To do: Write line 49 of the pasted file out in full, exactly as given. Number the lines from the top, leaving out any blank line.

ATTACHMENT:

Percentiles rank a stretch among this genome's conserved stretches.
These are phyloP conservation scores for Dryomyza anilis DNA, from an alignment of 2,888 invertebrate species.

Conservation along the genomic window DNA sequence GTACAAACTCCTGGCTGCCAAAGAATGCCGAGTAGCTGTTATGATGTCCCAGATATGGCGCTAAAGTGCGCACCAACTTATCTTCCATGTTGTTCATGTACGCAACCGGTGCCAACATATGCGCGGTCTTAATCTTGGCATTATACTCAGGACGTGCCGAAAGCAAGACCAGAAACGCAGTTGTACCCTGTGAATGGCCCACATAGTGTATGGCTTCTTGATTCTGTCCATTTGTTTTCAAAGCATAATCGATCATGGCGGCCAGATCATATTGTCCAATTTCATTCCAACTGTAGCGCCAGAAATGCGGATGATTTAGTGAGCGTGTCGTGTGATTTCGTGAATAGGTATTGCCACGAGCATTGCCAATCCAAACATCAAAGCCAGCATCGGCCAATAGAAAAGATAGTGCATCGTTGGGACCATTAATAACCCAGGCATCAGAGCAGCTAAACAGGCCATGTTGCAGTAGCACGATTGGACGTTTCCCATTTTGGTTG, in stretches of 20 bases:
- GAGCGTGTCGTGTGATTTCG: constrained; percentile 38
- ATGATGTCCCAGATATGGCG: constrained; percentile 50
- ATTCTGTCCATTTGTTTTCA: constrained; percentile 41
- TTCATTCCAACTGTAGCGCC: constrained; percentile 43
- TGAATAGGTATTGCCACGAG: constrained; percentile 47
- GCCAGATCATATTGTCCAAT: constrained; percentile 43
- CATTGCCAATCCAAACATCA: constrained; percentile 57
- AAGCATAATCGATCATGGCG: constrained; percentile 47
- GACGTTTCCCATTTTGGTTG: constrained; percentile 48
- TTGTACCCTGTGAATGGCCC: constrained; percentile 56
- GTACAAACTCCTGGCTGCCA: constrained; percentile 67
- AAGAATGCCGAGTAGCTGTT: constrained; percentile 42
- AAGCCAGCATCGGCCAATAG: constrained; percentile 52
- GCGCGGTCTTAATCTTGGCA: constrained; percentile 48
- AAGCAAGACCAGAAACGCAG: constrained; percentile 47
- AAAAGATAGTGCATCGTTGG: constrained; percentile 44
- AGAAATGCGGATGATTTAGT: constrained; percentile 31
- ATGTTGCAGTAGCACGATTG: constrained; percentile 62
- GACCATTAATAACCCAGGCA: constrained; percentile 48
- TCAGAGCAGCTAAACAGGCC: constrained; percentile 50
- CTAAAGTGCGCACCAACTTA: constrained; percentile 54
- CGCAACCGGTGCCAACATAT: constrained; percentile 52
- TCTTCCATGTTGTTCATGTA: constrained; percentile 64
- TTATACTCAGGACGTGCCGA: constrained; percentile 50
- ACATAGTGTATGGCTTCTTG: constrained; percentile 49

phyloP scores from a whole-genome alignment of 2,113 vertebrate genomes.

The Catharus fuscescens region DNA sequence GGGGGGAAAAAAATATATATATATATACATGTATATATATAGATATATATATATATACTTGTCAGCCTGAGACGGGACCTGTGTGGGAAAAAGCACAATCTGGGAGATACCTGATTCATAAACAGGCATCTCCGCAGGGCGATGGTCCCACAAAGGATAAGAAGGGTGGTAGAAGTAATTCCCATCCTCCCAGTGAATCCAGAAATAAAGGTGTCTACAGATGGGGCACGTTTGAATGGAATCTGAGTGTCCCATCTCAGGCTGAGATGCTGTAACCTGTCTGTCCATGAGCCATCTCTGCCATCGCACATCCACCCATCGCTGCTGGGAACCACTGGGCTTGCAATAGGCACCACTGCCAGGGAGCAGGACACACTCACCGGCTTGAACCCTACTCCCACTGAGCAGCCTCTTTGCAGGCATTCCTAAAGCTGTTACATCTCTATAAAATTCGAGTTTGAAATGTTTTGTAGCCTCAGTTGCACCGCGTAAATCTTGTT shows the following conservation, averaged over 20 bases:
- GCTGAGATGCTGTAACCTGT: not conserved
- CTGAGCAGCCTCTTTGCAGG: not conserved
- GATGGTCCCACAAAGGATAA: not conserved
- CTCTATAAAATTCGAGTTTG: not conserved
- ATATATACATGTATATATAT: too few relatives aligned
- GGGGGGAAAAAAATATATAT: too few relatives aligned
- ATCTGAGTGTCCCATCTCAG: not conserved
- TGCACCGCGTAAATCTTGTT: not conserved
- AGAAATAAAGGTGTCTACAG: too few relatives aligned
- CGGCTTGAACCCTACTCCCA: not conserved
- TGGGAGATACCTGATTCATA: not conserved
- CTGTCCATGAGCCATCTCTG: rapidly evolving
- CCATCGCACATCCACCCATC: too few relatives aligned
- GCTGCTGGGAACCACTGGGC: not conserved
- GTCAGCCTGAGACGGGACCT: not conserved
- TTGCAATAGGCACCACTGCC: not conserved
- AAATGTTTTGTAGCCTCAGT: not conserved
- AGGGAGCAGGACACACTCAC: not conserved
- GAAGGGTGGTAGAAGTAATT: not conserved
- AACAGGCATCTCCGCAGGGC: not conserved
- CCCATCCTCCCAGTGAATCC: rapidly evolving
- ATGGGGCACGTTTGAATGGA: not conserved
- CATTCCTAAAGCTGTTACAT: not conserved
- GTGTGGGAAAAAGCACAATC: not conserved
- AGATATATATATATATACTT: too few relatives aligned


- GAAGGGTGGTAGAAGTAATT: not conserved